Docs Believe Active Surveillance Underused in Prostate Cancer

Share this content:
Docs Believe Active Surveillance Underused in Prostate Cancer
Docs Believe Active Surveillance Underused in Prostate Cancer

(HealthDay News) -- Although most prostate cancer specialists believe active surveillance to be effective and underused, fewer endorse active surveillance over other therapies for low-risk prostate cancer, according to a study published in the July issue of Medical Care.

Simon P. Kim, MD, MPH, from Yale University in New Haven, CT, and colleagues surveyed 1,366 radiation oncologists and urologists about their perceptions of active surveillance and recommendations for low-risk prostate cancer treatment. Differences in physician perceptions on active surveillance and treatment recommendations were compared for 717 physicians that completed the survey.

The researcher found that 71.9% of physicians stated that active surveillance is effective, and 80.0% reported that it was underused in the United States. However, most physicians (71.0%) reported that their patients were not interested in active surveillance.

RELATED: Male Reproductive Cancers Resource Center

More physicians recommended radical prostatectomy (44.9%) or brachytherapy (35.4%), while fewer recommended active surveillance (22.1%) for low-risk prostate cancer.

Compared with radiation oncologists, urologists were more likely to recommend surgery and active surveillance (odds ratios, 4.19 and 2.55, respectively) but less likely to recommend brachytherapy and external beam radiation therapy (odds ratios, 0.13 and 0.11, respectively), in multivariable analysis.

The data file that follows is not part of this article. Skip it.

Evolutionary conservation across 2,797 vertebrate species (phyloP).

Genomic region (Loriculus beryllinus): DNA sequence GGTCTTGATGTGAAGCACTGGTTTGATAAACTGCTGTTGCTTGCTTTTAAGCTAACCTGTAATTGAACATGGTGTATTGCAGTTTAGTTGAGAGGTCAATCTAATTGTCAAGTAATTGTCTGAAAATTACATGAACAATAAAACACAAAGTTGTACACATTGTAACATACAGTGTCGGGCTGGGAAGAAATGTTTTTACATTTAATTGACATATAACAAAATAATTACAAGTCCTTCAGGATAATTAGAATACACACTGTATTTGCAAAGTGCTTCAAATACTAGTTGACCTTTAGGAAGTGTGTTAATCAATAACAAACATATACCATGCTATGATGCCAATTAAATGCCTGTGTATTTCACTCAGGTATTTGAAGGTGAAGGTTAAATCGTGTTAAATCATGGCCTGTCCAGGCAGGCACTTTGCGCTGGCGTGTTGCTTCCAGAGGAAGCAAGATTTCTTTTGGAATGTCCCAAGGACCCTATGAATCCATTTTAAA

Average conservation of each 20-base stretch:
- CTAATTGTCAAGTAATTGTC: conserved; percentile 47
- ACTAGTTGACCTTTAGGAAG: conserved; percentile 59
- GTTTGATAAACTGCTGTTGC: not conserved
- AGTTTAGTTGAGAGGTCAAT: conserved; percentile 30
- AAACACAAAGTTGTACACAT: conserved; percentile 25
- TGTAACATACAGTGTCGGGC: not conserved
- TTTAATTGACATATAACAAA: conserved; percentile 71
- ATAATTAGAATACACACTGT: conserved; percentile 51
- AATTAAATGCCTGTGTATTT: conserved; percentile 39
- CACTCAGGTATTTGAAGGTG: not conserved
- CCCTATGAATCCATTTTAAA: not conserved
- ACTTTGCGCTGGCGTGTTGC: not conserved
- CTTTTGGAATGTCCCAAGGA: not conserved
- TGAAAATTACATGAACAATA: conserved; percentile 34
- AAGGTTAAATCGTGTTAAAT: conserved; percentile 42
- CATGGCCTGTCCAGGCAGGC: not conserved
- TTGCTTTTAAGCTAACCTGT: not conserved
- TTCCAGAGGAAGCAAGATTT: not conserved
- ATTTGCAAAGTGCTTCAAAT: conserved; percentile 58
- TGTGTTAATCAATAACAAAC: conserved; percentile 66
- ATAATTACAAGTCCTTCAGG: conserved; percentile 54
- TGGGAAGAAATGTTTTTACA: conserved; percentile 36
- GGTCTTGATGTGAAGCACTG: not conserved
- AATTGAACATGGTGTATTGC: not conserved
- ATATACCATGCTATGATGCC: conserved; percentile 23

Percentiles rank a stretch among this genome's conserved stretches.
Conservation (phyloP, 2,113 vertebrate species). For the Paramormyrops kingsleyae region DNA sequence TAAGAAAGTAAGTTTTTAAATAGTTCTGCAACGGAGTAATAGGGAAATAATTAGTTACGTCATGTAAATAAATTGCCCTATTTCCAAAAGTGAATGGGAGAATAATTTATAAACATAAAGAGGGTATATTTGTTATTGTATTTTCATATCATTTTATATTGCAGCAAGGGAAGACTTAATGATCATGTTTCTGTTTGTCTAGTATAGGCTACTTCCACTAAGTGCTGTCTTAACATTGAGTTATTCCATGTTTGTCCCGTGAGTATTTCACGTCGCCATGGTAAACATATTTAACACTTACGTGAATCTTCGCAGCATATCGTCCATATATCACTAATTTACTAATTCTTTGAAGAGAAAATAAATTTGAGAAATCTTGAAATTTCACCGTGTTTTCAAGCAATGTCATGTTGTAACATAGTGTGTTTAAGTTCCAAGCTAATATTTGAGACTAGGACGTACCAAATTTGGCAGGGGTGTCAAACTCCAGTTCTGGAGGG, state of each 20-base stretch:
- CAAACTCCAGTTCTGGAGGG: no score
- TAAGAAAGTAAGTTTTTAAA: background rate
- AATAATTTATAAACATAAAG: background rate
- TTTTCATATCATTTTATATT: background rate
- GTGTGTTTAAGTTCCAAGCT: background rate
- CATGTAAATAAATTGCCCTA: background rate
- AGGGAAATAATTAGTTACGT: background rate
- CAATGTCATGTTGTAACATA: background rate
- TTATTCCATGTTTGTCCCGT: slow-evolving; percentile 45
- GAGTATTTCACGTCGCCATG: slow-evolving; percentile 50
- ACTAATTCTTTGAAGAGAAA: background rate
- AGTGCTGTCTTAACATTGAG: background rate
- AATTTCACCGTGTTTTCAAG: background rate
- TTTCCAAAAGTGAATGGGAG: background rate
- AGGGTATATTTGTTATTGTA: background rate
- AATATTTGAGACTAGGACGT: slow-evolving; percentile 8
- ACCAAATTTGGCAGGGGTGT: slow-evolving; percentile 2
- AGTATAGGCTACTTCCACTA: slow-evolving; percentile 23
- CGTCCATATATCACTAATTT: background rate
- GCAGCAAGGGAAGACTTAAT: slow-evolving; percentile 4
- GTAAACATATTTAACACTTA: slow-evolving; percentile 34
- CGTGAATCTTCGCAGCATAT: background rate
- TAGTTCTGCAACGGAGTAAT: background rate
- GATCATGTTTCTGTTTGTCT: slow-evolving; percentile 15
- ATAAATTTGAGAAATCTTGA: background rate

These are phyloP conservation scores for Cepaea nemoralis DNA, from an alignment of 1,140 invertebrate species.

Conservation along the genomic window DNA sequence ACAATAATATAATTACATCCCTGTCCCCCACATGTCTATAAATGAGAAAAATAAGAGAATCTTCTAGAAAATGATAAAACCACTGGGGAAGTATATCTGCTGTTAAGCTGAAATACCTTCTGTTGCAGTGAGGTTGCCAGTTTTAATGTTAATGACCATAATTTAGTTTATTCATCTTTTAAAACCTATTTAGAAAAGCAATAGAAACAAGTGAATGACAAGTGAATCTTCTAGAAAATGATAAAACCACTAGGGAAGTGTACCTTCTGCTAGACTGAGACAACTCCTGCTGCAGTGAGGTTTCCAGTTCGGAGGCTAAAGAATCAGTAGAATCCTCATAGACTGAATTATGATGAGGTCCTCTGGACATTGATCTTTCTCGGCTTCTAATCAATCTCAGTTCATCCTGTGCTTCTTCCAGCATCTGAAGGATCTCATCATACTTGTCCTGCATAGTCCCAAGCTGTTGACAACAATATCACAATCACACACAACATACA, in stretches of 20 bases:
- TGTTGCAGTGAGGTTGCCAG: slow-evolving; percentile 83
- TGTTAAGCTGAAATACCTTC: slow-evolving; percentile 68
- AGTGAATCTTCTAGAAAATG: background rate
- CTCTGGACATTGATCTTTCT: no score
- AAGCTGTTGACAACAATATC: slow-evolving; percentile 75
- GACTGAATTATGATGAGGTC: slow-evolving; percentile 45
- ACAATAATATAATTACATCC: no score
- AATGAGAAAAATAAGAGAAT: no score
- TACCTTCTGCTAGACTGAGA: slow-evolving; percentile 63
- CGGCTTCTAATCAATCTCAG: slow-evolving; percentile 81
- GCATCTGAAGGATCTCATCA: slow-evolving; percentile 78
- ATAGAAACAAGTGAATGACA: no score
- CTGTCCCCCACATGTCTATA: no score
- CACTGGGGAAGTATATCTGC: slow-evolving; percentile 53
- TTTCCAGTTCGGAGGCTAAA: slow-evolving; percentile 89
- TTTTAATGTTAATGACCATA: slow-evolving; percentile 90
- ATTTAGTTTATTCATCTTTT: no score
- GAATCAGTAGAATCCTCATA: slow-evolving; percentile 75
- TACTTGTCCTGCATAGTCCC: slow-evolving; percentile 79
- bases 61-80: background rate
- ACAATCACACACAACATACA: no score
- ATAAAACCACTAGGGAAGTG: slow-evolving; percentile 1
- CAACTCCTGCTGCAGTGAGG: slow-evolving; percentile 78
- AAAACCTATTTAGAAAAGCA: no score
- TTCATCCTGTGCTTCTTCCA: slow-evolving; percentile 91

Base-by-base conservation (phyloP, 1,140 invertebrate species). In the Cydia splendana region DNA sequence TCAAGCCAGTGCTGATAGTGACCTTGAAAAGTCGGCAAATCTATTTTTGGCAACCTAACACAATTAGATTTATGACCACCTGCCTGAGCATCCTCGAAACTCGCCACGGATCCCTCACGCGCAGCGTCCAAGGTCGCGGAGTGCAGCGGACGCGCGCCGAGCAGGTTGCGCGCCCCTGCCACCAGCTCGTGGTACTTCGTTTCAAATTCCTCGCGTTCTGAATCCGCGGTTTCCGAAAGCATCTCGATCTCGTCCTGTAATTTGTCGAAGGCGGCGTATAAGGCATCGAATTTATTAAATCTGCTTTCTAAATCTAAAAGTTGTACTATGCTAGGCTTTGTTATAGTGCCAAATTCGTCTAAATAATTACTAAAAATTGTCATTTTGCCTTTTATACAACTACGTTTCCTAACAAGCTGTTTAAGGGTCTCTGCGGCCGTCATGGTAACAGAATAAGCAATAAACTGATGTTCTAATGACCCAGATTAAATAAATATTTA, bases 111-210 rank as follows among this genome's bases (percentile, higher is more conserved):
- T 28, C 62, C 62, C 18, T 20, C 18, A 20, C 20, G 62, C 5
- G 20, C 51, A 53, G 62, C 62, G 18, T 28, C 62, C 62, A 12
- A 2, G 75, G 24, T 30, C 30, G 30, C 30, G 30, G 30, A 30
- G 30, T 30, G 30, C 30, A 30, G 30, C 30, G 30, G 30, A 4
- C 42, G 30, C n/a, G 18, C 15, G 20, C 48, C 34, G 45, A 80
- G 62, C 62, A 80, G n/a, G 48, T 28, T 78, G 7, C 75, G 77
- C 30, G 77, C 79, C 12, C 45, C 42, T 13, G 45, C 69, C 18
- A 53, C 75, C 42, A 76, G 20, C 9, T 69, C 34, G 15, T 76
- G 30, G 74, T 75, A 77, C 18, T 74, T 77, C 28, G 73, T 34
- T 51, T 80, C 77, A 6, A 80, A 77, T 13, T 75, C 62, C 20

"Most prostate cancer specialists in the United States believe active surveillance effective and underused for low-risk prostate cancer, yet continue to recommend the primary treatments their specialties deliver," the researchers wrote.

One author disclosed financial ties to Medtronic Inc.


  1. Kim SP, Gross CP, Nguyen PL et al. Perceptions of Active Surveillance and Treatment Recommendations for Low-risk Prostate Cancer: Results from a National Survey of Radiation Oncologists and Urologists. Med Care. 2014;52(7):579-585.

Related Resources

You must be a registered member of Cancer Therapy Advisor to post a comment.

Sign Up for Free e-newsletters

Regimen and Drug Listings


Bone Cancer Regimens Drugs
Brain Cancer Regimens Drugs
Breast Cancer Regimens Drugs
Endocrine Cancer Regimens Drugs
Gastrointestinal Cancer Regimens Drugs
Gynecologic Cancer Regimens Drugs
Head and Neck Cancer Regimens Drugs
Hematologic Cancer Regimens Drugs
Lung Cancer Regimens Drugs
Other Cancers Regimens
Prostate Cancer Regimens Drugs
Rare Cancers Regimens
Renal Cell Carcinoma Regimens Drugs
Skin Cancer Regimens Drugs
Urologic Cancers Regimens Drugs